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From:Douglas Sims Date:September 7 2006 6:03am
Subject:Re: problem with InnoDB
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Hi Prasad

This question got me a bit interested as we're thinking of moving  
some MyISAM tables to InnoDB and I haven't used it much.

I decided to test some of these ideas so I created an innodb table  
and put some data into it and tried some selects:

(Running on MacBook Pro, 2.0ghz, 1gb RAM, OS X 10.4.7)


mysql> select @@version;
+---------------------+
| @@version           |
+---------------------+
| 5.0.19-standard-log |
+---------------------+
1 row in set (0.00 sec)

mysql> show create table t5;
+------- 
+----------------------------------------------------------------------- 
------------------------------------------------------------------------ 
-------------+
| Table | Create  
Table                                                                    
                                                                         
      |
+------- 
+----------------------------------------------------------------------- 
------------------------------------------------------------------------ 
-------------+
| t5    | CREATE TABLE `t5` (
   `id` int(9) NOT NULL auto_increment,
   `name` varchar(32) default NULL,
   PRIMARY KEY  (`id`)
) ENGINE=InnoDB DEFAULT CHARSET=latin1 |
+------- 
+----------------------------------------------------------------------- 
------------------------------------------------------------------------ 
-------------+
1 row in set (0.00 sec)


Then I inserted a million rows of random strings:

#!/usr/bin/perl

use DBI;

$db = DBI->connect('DBI:mysql:test', 'test', 'test') || die "Content- 
type: text/html\n\nSorry could not connect to DB<br />";

foreach (1..1000000) {
   $name='';
   foreach (1..30) {$name.=chr(65+rand(25));}
   $db->do('INSERT INTO t5 (name) VALUES ('.$db->quote($name).')');
   print "Now inserting $_\n";
   }


and watched the server while it was inserting.  I tried "SELECT COUNT 
(*)" repeatedly as the table was filled:


mysql> select count(*) from t5;
+----------+
| count(*) |
+----------+
| 16464    |
+----------+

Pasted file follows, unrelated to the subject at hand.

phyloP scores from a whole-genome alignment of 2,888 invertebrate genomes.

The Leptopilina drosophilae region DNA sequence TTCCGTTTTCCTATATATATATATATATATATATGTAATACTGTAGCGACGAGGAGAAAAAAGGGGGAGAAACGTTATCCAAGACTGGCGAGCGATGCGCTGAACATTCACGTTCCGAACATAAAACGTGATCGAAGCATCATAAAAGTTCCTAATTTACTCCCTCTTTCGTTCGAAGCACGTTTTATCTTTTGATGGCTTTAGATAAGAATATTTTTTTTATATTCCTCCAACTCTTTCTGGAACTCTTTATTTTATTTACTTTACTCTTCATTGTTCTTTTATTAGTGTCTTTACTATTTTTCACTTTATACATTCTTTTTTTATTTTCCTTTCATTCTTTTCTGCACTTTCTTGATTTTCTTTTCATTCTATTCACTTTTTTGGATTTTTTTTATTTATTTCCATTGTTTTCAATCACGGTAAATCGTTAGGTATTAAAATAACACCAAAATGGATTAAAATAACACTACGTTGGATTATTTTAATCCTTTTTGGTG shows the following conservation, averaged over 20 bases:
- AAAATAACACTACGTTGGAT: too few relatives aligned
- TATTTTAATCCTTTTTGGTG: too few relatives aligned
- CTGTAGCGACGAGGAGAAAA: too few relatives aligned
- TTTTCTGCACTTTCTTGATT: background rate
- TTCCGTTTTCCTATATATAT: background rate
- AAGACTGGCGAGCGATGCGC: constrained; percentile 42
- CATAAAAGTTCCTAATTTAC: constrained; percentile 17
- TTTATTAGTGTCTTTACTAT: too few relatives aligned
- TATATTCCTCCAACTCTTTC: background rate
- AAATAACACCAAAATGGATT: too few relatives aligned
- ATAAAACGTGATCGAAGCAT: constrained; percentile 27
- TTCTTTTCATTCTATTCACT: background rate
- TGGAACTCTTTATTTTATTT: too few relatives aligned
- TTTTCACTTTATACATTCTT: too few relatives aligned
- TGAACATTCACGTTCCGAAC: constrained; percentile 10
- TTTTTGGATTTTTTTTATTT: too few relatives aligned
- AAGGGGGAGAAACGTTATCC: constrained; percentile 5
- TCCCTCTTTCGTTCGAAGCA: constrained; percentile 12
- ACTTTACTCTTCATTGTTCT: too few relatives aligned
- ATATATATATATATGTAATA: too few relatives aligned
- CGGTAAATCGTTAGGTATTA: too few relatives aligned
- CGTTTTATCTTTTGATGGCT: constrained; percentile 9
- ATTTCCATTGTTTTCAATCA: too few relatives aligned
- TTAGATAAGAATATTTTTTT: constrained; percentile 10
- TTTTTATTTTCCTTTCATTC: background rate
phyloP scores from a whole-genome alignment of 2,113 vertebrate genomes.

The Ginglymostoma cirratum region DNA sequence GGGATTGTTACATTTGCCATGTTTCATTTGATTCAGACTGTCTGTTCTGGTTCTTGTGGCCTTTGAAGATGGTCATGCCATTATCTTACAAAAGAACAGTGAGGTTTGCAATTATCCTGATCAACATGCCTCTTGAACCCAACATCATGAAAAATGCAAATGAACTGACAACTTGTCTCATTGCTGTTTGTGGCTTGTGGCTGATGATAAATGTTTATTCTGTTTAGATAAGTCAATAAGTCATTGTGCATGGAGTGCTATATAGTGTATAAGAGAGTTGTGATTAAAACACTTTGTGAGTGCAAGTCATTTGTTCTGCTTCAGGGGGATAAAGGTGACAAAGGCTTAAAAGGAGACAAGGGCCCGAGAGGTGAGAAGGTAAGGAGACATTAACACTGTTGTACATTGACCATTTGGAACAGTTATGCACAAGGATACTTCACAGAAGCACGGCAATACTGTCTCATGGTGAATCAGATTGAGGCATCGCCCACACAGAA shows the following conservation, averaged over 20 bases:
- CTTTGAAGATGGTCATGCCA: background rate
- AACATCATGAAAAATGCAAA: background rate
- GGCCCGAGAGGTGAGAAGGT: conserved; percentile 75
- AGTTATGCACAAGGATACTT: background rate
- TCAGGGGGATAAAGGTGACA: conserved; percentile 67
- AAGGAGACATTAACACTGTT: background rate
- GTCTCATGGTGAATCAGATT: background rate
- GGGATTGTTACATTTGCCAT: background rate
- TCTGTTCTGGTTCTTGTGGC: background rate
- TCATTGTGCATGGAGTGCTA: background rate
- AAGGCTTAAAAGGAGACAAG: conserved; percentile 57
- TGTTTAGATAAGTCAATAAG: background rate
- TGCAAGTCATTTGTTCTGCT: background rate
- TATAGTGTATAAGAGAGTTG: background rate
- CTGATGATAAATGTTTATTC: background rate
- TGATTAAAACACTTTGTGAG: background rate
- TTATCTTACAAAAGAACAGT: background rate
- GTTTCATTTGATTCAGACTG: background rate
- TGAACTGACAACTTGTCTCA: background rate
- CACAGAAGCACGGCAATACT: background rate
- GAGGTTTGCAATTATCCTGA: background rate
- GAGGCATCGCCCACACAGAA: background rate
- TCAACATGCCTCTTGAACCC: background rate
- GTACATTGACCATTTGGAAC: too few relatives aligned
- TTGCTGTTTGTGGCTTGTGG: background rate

1 row in set (0.02 sec)

mysql> select count(*) from t5;
+----------+
| count(*) |
+----------+
| 27343    |
+----------+
1 row in set (0.02 sec)

mysql> select count(*) from t5;
+----------+
| count(*) |
+----------+
| 63263    |
+----------+
1 row in set (0.03 sec)

mysql> select count(*) from t5;
+----------+
| count(*) |
+----------+
| 118442   |
+----------+
1 row in set (0.05 sec)

mysql> select count(*) from t5;
+----------+
| count(*) |
+----------+
| 182230   |
+----------+
1 row in set (0.42 sec)

mysql> select count(*) from t5;
+----------+
| count(*) |
+----------+
| 272427   |
+----------+
1 row in set (0.28 sec)

mysql> select count(*) from t5;
+----------+
| count(*) |
+----------+
| 407541   |
+----------+
1 row in set (0.60 sec)

mysql> select count(*) from t5;
+----------+
| count(*) |
+----------+
| 506970   |
+----------+
1 row in set (0.56 sec)

mysql> select count(*) from t5;
+----------+
| count(*) |
+----------+
| 650197   |
+----------+
1 row in set (0.58 sec)

mysql> select count(*) from t5;
+----------+
| count(*) |
+----------+
| 756860   |
+----------+
1 row in set (0.79 sec)

mysql> show processlist;
+----+------+-----------+------+---------+------+-------- 
+-----------------------------------------------------------------+
| Id | User | Host      | db   | Command | Time | State  |  
Info                                                            |
+----+------+-----------+------+---------+------+-------- 
+-----------------------------------------------------------------+
| 37 | test | localhost | test | Query   | 0    |        | show  
processlist                                                |
| 38 | test | localhost | test | Query   | 0    | update | INSERT  
INTO t5 (name) VALUES ('BJWCKTSWFNIJCFKMUIKFPTUMEIAFDG') |
+----+------+-----------+------+---------+------+-------- 
+-----------------------------------------------------------------+
2 rows in set (0.01 sec)

mysql> show processlist;
+----+------+-----------+------+---------+------+-------- 
+-----------------------------------------------------------------+
| Id | User | Host      | db   | Command | Time | State  |  
Info                                                            |
+----+------+-----------+------+---------+------+-------- 
+-----------------------------------------------------------------+
| 37 | test | localhost | test | Query   | 0    |        | show  
processlist                                                |
| 38 | test | localhost | test | Query   | 0    | update | INSERT  
INTO t5 (name) VALUES ('AICBWBYTSUXGKMKQCBDKAJSPIKETAV') |
+----+------+-----------+------+---------+------+-------- 
+-----------------------------------------------------------------+
2 rows in set (0.00 sec)

mysql> select count(*) from t5;
+----------+
| count(*) |